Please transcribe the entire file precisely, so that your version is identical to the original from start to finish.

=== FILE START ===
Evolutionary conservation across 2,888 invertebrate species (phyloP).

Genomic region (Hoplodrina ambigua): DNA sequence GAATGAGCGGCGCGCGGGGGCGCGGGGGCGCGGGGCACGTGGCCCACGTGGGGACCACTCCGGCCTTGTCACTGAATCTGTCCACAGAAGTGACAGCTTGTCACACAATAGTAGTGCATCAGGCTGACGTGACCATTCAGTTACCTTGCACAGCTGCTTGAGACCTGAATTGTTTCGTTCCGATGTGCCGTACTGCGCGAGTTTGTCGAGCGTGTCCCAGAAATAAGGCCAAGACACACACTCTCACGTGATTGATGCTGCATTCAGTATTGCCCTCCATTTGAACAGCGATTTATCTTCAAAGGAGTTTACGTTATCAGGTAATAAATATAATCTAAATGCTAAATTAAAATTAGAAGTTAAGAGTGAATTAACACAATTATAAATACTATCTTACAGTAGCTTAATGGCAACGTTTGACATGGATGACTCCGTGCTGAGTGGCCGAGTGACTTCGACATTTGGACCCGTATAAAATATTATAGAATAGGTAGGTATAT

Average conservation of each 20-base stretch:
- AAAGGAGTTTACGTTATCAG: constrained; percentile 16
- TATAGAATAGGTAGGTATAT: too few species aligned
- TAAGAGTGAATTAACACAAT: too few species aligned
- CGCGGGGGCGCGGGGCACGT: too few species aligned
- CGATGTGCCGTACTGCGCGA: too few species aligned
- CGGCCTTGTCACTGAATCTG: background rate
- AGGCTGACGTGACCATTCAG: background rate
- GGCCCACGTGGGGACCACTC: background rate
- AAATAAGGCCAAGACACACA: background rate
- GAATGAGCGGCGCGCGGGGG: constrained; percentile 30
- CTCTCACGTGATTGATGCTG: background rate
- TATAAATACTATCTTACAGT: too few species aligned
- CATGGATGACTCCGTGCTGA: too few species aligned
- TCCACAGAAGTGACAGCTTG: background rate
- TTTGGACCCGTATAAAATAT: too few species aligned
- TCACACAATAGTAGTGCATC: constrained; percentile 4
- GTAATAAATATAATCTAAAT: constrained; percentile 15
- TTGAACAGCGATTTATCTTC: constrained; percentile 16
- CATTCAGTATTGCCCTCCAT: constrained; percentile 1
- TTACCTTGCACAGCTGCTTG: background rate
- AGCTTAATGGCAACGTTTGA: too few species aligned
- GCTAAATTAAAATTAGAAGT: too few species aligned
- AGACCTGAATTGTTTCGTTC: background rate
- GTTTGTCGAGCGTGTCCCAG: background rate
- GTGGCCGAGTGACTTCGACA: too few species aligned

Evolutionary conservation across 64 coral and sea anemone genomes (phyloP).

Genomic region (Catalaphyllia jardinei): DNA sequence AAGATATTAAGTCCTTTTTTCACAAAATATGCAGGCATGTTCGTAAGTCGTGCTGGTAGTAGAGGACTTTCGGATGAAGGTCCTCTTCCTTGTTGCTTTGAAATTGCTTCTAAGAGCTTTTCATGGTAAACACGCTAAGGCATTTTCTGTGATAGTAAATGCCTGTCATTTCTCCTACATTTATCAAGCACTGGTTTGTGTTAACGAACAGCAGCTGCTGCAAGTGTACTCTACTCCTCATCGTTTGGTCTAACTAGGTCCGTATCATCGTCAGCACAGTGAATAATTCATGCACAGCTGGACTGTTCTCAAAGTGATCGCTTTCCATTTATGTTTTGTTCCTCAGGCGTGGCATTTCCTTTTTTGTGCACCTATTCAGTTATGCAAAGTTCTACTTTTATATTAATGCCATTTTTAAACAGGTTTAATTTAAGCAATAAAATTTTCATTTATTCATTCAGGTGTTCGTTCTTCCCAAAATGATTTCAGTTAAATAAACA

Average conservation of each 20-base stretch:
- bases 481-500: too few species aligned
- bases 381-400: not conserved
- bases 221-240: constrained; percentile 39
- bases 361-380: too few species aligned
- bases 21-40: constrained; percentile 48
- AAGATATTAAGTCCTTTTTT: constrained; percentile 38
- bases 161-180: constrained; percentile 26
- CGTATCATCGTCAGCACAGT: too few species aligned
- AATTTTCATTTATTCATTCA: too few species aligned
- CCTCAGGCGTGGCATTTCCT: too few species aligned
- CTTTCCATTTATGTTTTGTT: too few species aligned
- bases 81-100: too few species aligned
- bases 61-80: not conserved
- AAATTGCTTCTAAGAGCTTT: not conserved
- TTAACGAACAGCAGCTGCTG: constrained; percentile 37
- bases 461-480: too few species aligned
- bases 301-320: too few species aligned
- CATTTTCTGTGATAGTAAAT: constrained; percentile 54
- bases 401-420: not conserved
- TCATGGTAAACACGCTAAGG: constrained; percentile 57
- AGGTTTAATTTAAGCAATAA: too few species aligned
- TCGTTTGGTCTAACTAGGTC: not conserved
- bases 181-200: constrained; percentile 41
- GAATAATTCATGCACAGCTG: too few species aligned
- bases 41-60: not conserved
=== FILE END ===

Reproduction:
Evolutionary conservation across 2,888 invertebrate species (phyloP).

Genomic region (Hoplodrina ambigua): DNA sequence GAATGAGCGGCGCGCGGGGGCGCGGGGGCGCGGGGCACGTGGCCCACGTGGGGACCACTCCGGCCTTGTCACTGAATCTGTCCACAGAAGTGACAGCTTGTCACACAATAGTAGTGCATCAGGCTGACGTGACCATTCAGTTACCTTGCACAGCTGCTTGAGACCTGAATTGTTTCGTTCCGATGTGCCGTACTGCGCGAGTTTGTCGAGCGTGTCCCAGAAATAAGGCCAAGACACACACTCTCACGTGATTGATGCTGCATTCAGTATTGCCCTCCATTTGAACAGCGATTTATCTTCAAAGGAGTTTACGTTATCAGGTAATAAATATAATCTAAATGCTAAATTAAAATTAGAAGTTAAGAGTGAATTAACACAATTATAAATACTATCTTACAGTAGCTTAATGGCAACGTTTGACATGGATGACTCCGTGCTGAGTGGCCGAGTGACTTCGACATTTGGACCCGTATAAAATATTATAGAATAGGTAGGTATAT

Average conservation of each 20-base stretch:
- AAAGGAGTTTACGTTATCAG: constrained; percentile 16
- TATAGAATAGGTAGGTATAT: too few species aligned
- TAAGAGTGAATTAACACAAT: too few species aligned
- CGCGGGGGCGCGGGGCACGT: too few species aligned
- CGATGTGCCGTACTGCGCGA: too few species aligned
- CGGCCTTGTCACTGAATCTG: background rate
- AGGCTGACGTGACCATTCAG: background rate
- GGCCCACGTGGGGACCACTC: background rate
- AAATAAGGCCAAGACACACA: background rate
- GAATGAGCGGCGCGCGGGGG: constrained; percentile 30
- CTCTCACGTGATTGATGCTG: background rate
- TATAAATACTATCTTACAGT: too few species aligned
- CATGGATGACTCCGTGCTGA: too few species aligned
- TCCACAGAAGTGACAGCTTG: background rate
- TTTGGACCCGTATAAAATAT: too few species aligned
- TCACACAATAGTAGTGCATC: constrained; percentile 4
- GTAATAAATATAATCTAAAT: constrained; percentile 15
- TTGAACAGCGATTTATCTTC: constrained; percentile 16
- CATTCAGTATTGCCCTCCAT: constrained; percentile 1
- TTACCTTGCACAGCTGCTTG: background rate
- AGCTTAATGGCAACGTTTGA: too few species aligned
- GCTAAATTAAAATTAGAAGT: too few species aligned
- AGACCTGAATTGTTTCGTTC: background rate
- GTTTGTCGAGCGTGTCCCAG: background rate
- GTGGCCGAGTGACTTCGACA: too few species aligned

Evolutionary conservation across 64 coral and sea anemone genomes (phyloP).

Genomic region (Catalaphyllia jardinei): DNA sequence AAGATATTAAGTCCTTTTTTCACAAAATATGCAGGCATGTTCGTAAGTCGTGCTGGTAGTAGAGGACTTTCGGATGAAGGTCCTCTTCCTTGTTGCTTTGAAATTGCTTCTAAGAGCTTTTCATGGTAAACACGCTAAGGCATTTTCTGTGATAGTAAATGCCTGTCATTTCTCCTACATTTATCAAGCACTGGTTTGTGTTAACGAACAGCAGCTGCTGCAAGTGTACTCTACTCCTCATCGTTTGGTCTAACTAGGTCCGTATCATCGTCAGCACAGTGAATAATTCATGCACAGCTGGACTGTTCTCAAAGTGATCGCTTTCCATTTATGTTTTGTTCCTCAGGCGTGGCATTTCCTTTTTTGTGCACCTATTCAGTTATGCAAAGTTCTACTTTTATATTAATGCCATTTTTAAACAGGTTTAATTTAAGCAATAAAATTTTCATTTATTCATTCAGGTGTTCGTTCTTCCCAAAATGATTTCAGTTAAATAAACA

Average conservation of each 20-base stretch:
- bases 481-500: too few species aligned
- bases 381-400: not conserved
- bases 221-240: constrained; percentile 39
- bases 361-380: too few species aligned
- bases 21-40: constrained; percentile 48
- AAGATATTAAGTCCTTTTTT: constrained; percentile 38
- bases 161-180: constrained; percentile 26
- CGTATCATCGTCAGCACAGT: too few species aligned
- AATTTTCATTTATTCATTCA: too few species aligned
- CCTCAGGCGTGGCATTTCCT: too few species aligned
- CTTTCCATTTATGTTTTGTT: too few species aligned
- bases 81-100: too few species aligned
- bases 61-80: not conserved
- AAATTGCTTCTAAGAGCTTT: not conserved
- TTAACGAACAGCAGCTGCTG: constrained; percentile 37
- bases 461-480: too few species aligned
- bases 301-320: too few species aligned
- CATTTTCTGTGATAGTAAAT: constrained; percentile 54
- bases 401-420: not conserved
- TCATGGTAAACACGCTAAGG: constrained; percentile 57
- AGGTTTAATTTAAGCAATAA: too few species aligned
- TCGTTTGGTCTAACTAGGTC: not conserved
- bases 181-200: constrained; percentile 41
- GAATAATTCATGCACAGCTG: too few species aligned
- bases 41-60: not conserved